Is there a perfect cup of coffee? And how much would you put up with to get it? For that matter, is there a perfect anything? Certainly I’m not – perfect, that is. Are you or is anything you do? If you say yes it’s likely that you’re not. Actually, it’s definite. That’s because we all have our own standards for perfect. And for me – stating that you are is an instant disqualifier.
This all comes to mind because my students have less than a month to finish their screenplays and many are freaking out. They’re awful, their ideas don’t work, they have no talent, have wasted their lives thus far pursuing their dreams and have little good to look forward to. In other words, they sound exactly like most Americans in our continual quest for the gold… something or other.
But back to coffee and perfection. Though I’m not sure why. These days I drink mostly tea. Don’t make fun – it’s freshly brewed, green and they say it’s life-extending. Who’s they? You know – them – over there… the people who know about such things.
Still, every now and again I do crave a good cup of coffee. It doesn’t have to be perfect but, full confession, since it’s not part of my daily grind (Note: That was an unintentional pun I only became aware of as I wrote this), I like for it to not taste like mud that’s accumulated at the bottom of a pot on an overheated burner.
This craving led me to the Blue Bottle Coffee emporium around noon time one day this week in Los Angeles. It wasn’t a planned trip. I had the craving, was driving by in the smog on my way to get an allergy shot from my neighborhood allergist I’ve been to a zillion times and thought – heck, there’s even a parking spot out front. Why don’t I just go on in?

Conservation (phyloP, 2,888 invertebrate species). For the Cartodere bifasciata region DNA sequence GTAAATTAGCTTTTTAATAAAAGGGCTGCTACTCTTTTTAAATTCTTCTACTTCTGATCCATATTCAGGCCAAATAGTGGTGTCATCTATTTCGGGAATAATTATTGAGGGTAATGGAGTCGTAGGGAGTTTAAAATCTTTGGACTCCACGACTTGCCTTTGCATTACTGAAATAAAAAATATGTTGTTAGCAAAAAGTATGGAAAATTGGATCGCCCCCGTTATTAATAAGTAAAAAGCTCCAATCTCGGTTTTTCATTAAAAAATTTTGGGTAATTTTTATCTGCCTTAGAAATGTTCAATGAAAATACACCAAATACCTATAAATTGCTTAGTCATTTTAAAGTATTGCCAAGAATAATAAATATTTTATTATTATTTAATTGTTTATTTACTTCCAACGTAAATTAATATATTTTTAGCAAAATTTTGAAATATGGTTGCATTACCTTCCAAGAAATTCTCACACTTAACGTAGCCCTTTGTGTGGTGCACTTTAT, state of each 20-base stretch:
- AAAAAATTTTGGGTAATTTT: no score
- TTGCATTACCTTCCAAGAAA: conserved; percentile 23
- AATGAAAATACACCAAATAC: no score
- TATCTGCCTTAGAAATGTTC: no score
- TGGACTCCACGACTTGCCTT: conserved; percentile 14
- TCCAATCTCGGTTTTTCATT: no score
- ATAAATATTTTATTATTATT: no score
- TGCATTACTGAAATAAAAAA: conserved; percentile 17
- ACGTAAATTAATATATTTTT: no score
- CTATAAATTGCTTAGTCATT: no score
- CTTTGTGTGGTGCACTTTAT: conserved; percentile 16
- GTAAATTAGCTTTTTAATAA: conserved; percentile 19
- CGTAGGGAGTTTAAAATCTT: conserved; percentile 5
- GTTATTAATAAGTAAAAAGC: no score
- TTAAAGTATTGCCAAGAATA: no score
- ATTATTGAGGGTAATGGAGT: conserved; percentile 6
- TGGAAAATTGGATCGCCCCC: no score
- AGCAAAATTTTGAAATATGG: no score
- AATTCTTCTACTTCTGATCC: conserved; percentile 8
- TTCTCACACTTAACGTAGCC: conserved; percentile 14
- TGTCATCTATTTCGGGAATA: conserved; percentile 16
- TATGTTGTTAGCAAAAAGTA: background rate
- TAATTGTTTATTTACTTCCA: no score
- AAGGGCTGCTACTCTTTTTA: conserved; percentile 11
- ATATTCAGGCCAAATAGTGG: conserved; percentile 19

It is important to note that just as perfection is rare and even rarely perfect, so is driving around Los Angeles and casually stopping your car in front of any place new in your neighborhood you hadn’t planned on stopping at that you’ve never heard of. We Angelinos know what’s in our localities backwards and forwards if only because we’re constantly frustrated with the amount of traffic we must fight daily as we drive every which by, towards and through them.
The following is not a review of the Blue Bottle, per se. The place is light and airy and a bit overpriced – a modern yet soft-hued colorful, clean sort of open concept space you’d see at the end of an HGTV home makeover show. Vaguely unaffordable but certainly not out of the question if you economize and push yourself a little. After all, what price perfection, right?
See, the problem with Blue Bottle and places like it is not how it looks but who’s there and what it’s selling. I’m going to generalize now so bear with me –- at even just before noon it’s a room full of upscale baby boomers, yuppies, generation X & Yers standing or sitting around with a few marginally millennial individuals scattered around at coffee tables with laptops. It’s not crowded like a Starbucks at all – in fact there’s tons of space. Space where you can listen to various conversations about real estate; the police busting a party the night before; someone’s latest trip to Scandinavia; and how much another one’s company is really going to pay for, well… something or other.
I suppose this would all be fine if the coffee were quick or any good. After all, the allergist closes in 25 minutes so I don’t have all day but since I’m about 4 minutes away and another 5 minutes up the elevator that should be plenty of time.
Uh, well, maybe not. The very tall, leggy brunette haired woman in the expensive top and faux jeans in front of me ordered a soy, double, almond, mocha whatever and it turns out this is a drip, drip, drip place where literally a pretty-aproned younger millennial stands at another counter slowly pouring a bit of water into just roasted beans, watches it drip, and then pours just a little more. Rinse and repeat. Rinse and repeat. No wonder they hate us. Justifiably.
After which point the stylish woman, who is probably a good two decades younger than me even though in my mind we’re contemporaries, decides that after a sip of her, err, drink, she has to have another one almost exactly the same but with one key change (no mocha? I can’t recall) for someone else. This gums up my works a bit and I fear I won’t make it to my shot. And begin cursing her under my breath, and then myself for cursing her, as I begin jonesing for my liquid black gold. Which is, you guessed it, merely a plain cup of coffee. No, nothing else. It’s now been 10 minutes and counting.